The Ox goes dirt-cycling

After a quick early-morning coffeeneuring trip on Saturday, we loaded up the rental car with some stuff, the dog, and the Ox and made the trip north to see the in-laws.

While K was hanging out with her family, I did what I usually do. I went riding. After a spring and summer of road rides and gravel road boondocking, it was finally time for some honest to goodness dirt-cycling.*

After spending a few hours in the car, I headed straight to the Washburn Lake Trails — which are only a couple of miles from the farm.

Washburn Lake

After a brief bit of really twisty single-track, I decided to warm up a bit on the double-track.

Getting warmer

It turns out that riding on long grass with a layer of wet leaves on top is remarkably like riding in certain snow conditions.

Then I hit the singletrack.

The easy singletrack

Washburn includes some easy, some moderate, and some rather difficult singletrack. I rode it all, but didn’t take many photos because I was busy knocking the substantial amount of rust from my long-unused mountain-biking skills.

One of the new trails leads to the other trailhead, at Perch Lake.

Perch Lake

After I rode all of the singletrack at least once, I did a few laps on the ski trails, just to make sure that I was completely worn out. Hills like this helped.

Steep enough

A bit of a break was required. And it was just too damned beautiful to not stop for a minute.

At rest

On Sunday, we had to be back on the road to Madison by about noon, so I went to ride some laps at one of my favorite ski trails: McNaughton Lake.  It’s also pretty close to the farm.

McNaughton Lake Trailhead

It’s all double-track. Most of it looks like this:

Leaves, trees, and sky

Except when it opens up near one of the lakes…

Rest at McNaughton

All in all, I rode for about 5.5 hours between the two days. Not sure of the mileage because I didn’t take the GPS — and because I really don’t care how far I rode. Saddle time and smiles, that’s all that this is about. And there was plenty of both.

Bike Tech

This is Ox the Pugsley’s first real off-road adventure, so it was something of a trial run for a number of things.

Tire pressure. On Saturday, I ran the rear at 11psi and the front at 10psi. This worked reasonably well: plenty of cush and only a couple of instances of lost traction, both on a steep incline with lots of wet leaves. On Sunday, I knocked the pressure down to 9psi and 8psi just to see what it felt like, even though I knew that the terrain didn’t really require it. As expected, it both felt a little slower and also a little smoother. Grip wasn’t an issue, because none of the hills are as steep at McNaughton as the steeper ones at Washburn.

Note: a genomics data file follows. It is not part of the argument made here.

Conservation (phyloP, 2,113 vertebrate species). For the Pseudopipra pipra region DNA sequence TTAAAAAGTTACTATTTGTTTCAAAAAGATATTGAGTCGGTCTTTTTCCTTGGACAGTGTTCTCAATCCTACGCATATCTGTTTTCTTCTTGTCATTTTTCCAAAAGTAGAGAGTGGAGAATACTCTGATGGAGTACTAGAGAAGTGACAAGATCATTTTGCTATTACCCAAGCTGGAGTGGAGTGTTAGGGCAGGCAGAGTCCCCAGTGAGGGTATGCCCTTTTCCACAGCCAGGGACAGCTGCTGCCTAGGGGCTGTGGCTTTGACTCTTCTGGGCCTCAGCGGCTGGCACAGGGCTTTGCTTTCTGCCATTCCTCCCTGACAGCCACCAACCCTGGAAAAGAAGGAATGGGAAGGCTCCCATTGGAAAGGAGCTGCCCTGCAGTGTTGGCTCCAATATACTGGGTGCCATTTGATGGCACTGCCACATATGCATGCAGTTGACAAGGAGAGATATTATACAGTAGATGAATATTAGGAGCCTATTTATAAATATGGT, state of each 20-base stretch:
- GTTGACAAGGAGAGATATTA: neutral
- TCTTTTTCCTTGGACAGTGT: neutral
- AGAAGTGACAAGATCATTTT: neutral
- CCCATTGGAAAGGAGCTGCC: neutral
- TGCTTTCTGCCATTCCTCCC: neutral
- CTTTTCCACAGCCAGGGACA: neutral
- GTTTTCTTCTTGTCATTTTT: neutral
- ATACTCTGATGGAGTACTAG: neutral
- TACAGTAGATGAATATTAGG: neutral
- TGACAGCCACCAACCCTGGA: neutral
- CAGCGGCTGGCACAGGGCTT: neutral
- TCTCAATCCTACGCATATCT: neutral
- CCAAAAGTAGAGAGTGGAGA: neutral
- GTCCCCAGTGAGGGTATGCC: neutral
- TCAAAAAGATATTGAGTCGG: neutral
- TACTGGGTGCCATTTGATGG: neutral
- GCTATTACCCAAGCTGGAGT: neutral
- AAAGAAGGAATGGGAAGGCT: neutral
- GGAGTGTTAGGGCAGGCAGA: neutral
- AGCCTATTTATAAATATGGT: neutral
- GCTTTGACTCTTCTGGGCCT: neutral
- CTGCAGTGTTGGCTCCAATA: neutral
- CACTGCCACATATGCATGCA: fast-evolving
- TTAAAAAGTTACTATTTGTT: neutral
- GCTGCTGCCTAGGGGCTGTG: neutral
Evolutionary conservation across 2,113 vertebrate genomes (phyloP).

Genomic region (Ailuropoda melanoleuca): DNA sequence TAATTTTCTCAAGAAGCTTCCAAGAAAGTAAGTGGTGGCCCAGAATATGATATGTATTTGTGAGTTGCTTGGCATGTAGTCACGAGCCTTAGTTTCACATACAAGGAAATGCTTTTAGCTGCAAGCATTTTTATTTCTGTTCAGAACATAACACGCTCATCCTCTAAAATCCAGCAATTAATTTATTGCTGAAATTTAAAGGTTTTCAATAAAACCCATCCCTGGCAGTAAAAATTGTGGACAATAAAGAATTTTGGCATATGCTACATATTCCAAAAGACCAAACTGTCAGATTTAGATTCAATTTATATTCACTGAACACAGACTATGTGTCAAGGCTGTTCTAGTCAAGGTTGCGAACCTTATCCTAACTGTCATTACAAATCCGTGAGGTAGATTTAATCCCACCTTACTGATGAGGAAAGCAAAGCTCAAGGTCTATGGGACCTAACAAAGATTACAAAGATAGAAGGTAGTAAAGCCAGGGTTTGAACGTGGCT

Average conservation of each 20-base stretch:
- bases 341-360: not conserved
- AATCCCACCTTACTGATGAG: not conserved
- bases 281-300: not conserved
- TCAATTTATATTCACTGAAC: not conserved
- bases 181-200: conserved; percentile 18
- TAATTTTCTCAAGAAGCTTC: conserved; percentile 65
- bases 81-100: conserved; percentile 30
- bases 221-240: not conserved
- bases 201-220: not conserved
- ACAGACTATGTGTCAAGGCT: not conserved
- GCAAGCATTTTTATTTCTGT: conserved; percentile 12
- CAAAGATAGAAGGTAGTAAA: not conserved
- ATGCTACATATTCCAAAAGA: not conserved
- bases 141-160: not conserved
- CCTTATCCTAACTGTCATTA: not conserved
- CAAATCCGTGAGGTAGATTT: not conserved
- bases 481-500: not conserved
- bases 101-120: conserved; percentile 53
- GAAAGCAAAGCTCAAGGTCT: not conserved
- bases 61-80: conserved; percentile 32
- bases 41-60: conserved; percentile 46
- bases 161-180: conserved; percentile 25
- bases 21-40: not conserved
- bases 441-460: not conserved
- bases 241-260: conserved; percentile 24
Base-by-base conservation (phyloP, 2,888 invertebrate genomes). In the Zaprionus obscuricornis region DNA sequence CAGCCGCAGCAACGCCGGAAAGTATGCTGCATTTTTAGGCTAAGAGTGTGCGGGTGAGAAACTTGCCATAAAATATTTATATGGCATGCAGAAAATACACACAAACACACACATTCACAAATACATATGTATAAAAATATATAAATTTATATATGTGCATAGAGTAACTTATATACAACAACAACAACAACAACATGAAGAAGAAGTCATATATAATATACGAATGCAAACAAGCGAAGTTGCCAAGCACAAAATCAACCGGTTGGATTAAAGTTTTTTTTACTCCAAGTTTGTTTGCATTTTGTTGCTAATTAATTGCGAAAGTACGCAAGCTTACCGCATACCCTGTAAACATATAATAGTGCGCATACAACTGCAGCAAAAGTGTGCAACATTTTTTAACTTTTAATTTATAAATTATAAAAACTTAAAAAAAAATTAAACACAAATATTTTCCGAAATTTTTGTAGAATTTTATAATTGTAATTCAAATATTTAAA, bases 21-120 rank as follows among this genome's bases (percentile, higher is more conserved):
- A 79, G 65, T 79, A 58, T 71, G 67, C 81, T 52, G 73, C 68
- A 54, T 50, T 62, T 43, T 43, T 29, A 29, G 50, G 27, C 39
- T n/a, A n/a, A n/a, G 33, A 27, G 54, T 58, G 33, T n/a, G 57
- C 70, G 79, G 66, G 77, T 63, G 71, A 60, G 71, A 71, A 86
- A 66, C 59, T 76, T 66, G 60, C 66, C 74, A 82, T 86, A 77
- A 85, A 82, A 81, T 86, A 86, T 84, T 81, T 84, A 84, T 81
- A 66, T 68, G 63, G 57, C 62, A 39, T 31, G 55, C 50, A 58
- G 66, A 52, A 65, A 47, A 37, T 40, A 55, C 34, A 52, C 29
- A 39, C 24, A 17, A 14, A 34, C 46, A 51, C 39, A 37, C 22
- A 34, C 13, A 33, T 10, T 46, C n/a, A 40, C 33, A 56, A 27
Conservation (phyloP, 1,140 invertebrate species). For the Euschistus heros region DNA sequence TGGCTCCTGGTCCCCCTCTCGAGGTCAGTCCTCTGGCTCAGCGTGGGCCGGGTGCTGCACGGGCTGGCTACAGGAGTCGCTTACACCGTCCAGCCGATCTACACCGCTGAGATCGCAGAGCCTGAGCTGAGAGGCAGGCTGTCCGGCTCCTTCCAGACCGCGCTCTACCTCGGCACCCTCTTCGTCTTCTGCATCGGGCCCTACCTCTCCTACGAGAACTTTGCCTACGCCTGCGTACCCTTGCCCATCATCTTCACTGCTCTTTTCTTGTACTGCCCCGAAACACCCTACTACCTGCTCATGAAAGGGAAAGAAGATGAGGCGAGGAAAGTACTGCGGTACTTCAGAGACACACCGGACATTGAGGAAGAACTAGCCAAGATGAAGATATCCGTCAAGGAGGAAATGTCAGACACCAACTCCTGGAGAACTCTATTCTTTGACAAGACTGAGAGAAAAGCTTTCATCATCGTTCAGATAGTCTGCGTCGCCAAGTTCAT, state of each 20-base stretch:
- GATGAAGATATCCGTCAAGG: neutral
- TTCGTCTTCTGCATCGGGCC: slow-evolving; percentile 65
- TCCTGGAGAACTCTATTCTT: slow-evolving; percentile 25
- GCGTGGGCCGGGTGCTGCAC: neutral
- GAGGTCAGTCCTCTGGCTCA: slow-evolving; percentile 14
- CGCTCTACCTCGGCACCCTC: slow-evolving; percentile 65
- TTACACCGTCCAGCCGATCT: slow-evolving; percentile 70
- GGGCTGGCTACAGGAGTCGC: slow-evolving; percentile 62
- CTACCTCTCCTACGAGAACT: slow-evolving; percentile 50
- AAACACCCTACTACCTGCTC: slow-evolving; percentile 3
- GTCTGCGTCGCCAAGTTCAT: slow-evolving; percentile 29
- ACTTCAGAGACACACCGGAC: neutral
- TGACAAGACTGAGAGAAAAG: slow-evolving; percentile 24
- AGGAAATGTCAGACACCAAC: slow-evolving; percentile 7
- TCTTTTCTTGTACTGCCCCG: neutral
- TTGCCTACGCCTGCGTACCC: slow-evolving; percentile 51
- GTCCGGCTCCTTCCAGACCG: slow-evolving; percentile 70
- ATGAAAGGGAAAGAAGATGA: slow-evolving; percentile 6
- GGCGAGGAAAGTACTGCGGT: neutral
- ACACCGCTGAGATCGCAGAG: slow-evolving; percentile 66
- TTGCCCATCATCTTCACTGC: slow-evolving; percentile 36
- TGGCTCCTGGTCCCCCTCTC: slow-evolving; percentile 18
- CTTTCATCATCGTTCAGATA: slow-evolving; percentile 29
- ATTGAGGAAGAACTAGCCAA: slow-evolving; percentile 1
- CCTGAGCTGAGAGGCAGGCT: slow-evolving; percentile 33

Gearing. The Ox is still running 32×20. I was able to ride up all but three hills at Washburn (and I don’t think anyone can ride Herringbone Hill, geared or otherwise) and all of the smaller hills at McNaughton. There were several climbs that required a lot of body english and that maxed my heart rate, but this is less a factor of gearing than fitness — I just haven’t been riding SS much lately at all, on or off the road. If things continue to come around, I’ll stick with the current setup. If not, I’ll either switch to a 21t or 22t freewheel or go all-in on an Alfine or NuVinci IGH.

Cockpit. The Jones Loop bars continue to rock, though the 110mm stem still feels both too long and a little high. I’ll switch that to a 90mm and move it downward a centimeter and see if that feels better. I’m especially hoping it will help cure too-light feeling in the front end while climbing. Everything else is good.

Rider. The rider has allowed himself to get all rusty and crusty, both in terms of his dirt-cycling skills and his single-speeding legs. There were some dicey moments in both respects, but it feels like things are coming around. More strength training — especially core strength — and high-cadence single-speeding is required.

* Dirt cycling is like mountain-biking, except that we have no mountains. Also, I just like the way it sounds.

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